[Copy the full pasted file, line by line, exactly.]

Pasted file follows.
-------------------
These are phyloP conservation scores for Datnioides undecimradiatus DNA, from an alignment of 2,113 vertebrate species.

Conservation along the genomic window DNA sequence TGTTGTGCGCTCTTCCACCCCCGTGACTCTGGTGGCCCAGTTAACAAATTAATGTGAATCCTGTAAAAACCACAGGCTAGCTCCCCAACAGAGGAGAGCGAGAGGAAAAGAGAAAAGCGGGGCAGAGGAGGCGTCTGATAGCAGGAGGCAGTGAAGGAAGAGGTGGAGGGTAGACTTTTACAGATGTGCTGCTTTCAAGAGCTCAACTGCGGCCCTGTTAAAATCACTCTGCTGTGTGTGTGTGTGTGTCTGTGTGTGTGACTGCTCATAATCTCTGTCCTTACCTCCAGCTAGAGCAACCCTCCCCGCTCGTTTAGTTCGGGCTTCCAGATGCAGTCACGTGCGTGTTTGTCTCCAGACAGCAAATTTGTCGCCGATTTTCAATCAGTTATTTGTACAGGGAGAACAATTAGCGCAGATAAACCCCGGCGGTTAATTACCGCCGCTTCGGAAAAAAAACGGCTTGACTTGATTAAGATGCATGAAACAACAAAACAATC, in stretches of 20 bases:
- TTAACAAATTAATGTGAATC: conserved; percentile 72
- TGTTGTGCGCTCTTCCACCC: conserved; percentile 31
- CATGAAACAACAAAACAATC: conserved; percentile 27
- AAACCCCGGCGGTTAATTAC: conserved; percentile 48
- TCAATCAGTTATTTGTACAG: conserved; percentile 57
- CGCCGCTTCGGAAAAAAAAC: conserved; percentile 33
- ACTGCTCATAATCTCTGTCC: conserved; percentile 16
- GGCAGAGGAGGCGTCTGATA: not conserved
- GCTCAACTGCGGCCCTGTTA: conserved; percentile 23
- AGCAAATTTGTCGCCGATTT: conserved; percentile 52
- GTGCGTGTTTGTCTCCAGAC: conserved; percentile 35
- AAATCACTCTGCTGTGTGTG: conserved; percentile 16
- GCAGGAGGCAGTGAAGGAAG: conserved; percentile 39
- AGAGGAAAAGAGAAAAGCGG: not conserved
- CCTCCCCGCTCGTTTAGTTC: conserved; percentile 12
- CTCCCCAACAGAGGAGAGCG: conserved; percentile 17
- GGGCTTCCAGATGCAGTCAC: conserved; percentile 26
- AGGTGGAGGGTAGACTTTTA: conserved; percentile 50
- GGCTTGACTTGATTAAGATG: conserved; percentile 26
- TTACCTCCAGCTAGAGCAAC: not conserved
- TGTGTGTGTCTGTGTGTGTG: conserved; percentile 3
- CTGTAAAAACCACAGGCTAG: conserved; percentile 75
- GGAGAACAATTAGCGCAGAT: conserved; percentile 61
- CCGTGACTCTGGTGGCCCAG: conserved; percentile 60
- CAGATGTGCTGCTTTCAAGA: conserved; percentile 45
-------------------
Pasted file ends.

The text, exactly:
These are phyloP conservation scores for Datnioides undecimradiatus DNA, from an alignment of 2,113 vertebrate species.

Conservation along the genomic window DNA sequence TGTTGTGCGCTCTTCCACCCCCGTGACTCTGGTGGCCCAGTTAACAAATTAATGTGAATCCTGTAAAAACCACAGGCTAGCTCCCCAACAGAGGAGAGCGAGAGGAAAAGAGAAAAGCGGGGCAGAGGAGGCGTCTGATAGCAGGAGGCAGTGAAGGAAGAGGTGGAGGGTAGACTTTTACAGATGTGCTGCTTTCAAGAGCTCAACTGCGGCCCTGTTAAAATCACTCTGCTGTGTGTGTGTGTGTGTCTGTGTGTGTGACTGCTCATAATCTCTGTCCTTACCTCCAGCTAGAGCAACCCTCCCCGCTCGTTTAGTTCGGGCTTCCAGATGCAGTCACGTGCGTGTTTGTCTCCAGACAGCAAATTTGTCGCCGATTTTCAATCAGTTATTTGTACAGGGAGAACAATTAGCGCAGATAAACCCCGGCGGTTAATTACCGCCGCTTCGGAAAAAAAACGGCTTGACTTGATTAAGATGCATGAAACAACAAAACAATC, in stretches of 20 bases:
- TTAACAAATTAATGTGAATC: conserved; percentile 72
- TGTTGTGCGCTCTTCCACCC: conserved; percentile 31
- CATGAAACAACAAAACAATC: conserved; percentile 27
- AAACCCCGGCGGTTAATTAC: conserved; percentile 48
- TCAATCAGTTATTTGTACAG: conserved; percentile 57
- CGCCGCTTCGGAAAAAAAAC: conserved; percentile 33
- ACTGCTCATAATCTCTGTCC: conserved; percentile 16
- GGCAGAGGAGGCGTCTGATA: not conserved
- GCTCAACTGCGGCCCTGTTA: conserved; percentile 23
- AGCAAATTTGTCGCCGATTT: conserved; percentile 52
- GTGCGTGTTTGTCTCCAGAC: conserved; percentile 35
- AAATCACTCTGCTGTGTGTG: conserved; percentile 16
- GCAGGAGGCAGTGAAGGAAG: conserved; percentile 39
- AGAGGAAAAGAGAAAAGCGG: not conserved
- CCTCCCCGCTCGTTTAGTTC: conserved; percentile 12
- CTCCCCAACAGAGGAGAGCG: conserved; percentile 17
- GGGCTTCCAGATGCAGTCAC: conserved; percentile 26
- AGGTGGAGGGTAGACTTTTA: conserved; percentile 50
- GGCTTGACTTGATTAAGATG: conserved; percentile 26
- TTACCTCCAGCTAGAGCAAC: not conserved
- TGTGTGTGTCTGTGTGTGTG: conserved; percentile 3
- CTGTAAAAACCACAGGCTAG: conserved; percentile 75
- GGAGAACAATTAGCGCAGAT: conserved; percentile 61
- CCGTGACTCTGGTGGCCCAG: conserved; percentile 60
- CAGATGTGCTGCTTTCAAGA: conserved; percentile 45